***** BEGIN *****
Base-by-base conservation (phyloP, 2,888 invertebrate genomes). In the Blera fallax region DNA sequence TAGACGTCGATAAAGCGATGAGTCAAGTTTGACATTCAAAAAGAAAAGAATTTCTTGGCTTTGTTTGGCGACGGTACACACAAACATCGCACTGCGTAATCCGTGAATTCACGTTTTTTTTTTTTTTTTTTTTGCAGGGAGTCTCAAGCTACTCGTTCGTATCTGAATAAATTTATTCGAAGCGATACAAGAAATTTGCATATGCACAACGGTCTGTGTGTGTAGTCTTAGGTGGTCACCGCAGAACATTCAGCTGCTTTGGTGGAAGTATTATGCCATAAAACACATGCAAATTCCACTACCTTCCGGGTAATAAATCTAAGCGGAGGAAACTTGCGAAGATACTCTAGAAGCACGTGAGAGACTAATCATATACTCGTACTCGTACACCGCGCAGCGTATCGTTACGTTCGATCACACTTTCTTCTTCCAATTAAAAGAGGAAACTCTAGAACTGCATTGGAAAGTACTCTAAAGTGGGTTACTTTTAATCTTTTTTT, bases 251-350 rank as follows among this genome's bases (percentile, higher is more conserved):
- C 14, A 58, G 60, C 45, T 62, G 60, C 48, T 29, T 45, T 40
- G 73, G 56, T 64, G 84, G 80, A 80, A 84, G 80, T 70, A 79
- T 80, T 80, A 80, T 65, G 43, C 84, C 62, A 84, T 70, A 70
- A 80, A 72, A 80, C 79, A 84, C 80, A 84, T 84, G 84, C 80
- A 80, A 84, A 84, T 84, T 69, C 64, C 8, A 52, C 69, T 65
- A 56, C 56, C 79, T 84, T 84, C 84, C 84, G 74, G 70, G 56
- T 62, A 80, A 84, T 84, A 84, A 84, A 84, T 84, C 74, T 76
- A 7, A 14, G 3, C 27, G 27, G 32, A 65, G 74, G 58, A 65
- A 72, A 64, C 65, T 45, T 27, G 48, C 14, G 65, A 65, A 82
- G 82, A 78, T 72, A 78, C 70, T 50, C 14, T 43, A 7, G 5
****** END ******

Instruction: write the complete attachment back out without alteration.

Base-by-base conservation (phyloP, 2,888 invertebrate genomes). In the Blera fallax region DNA sequence TAGACGTCGATAAAGCGATGAGTCAAGTTTGACATTCAAAAAGAAAAGAATTTCTTGGCTTTGTTTGGCGACGGTACACACAAACATCGCACTGCGTAATCCGTGAATTCACGTTTTTTTTTTTTTTTTTTTTGCAGGGAGTCTCAAGCTACTCGTTCGTATCTGAATAAATTTATTCGAAGCGATACAAGAAATTTGCATATGCACAACGGTCTGTGTGTGTAGTCTTAGGTGGTCACCGCAGAACATTCAGCTGCTTTGGTGGAAGTATTATGCCATAAAACACATGCAAATTCCACTACCTTCCGGGTAATAAATCTAAGCGGAGGAAACTTGCGAAGATACTCTAGAAGCACGTGAGAGACTAATCATATACTCGTACTCGTACACCGCGCAGCGTATCGTTACGTTCGATCACACTTTCTTCTTCCAATTAAAAGAGGAAACTCTAGAACTGCATTGGAAAGTACTCTAAAGTGGGTTACTTTTAATCTTTTTTT, bases 251-350 rank as follows among this genome's bases (percentile, higher is more conserved):
- C 14, A 58, G 60, C 45, T 62, G 60, C 48, T 29, T 45, T 40
- G 73, G 56, T 64, G 84, G 80, A 80, A 84, G 80, T 70, A 79
- T 80, T 80, A 80, T 65, G 43, C 84, C 62, A 84, T 70, A 70
- A 80, A 72, A 80, C 79, A 84, C 80, A 84, T 84, G 84, C 80
- A 80, A 84, A 84, T 84, T 69, C 64, C 8, A 52, C 69, T 65
- A 56, C 56, C 79, T 84, T 84, C 84, C 84, G 74, G 70, G 56
- T 62, A 80, A 84, T 84, A 84, A 84, A 84, T 84, C 74, T 76
- A 7, A 14, G 3, C 27, G 27, G 32, A 65, G 74, G 58, A 65
- A 72, A 64, C 65, T 45, T 27, G 48, C 14, G 65, A 65, A 82
- G 82, A 78, T 72, A 78, C 70, T 50, C 14, T 43, A 7, G 5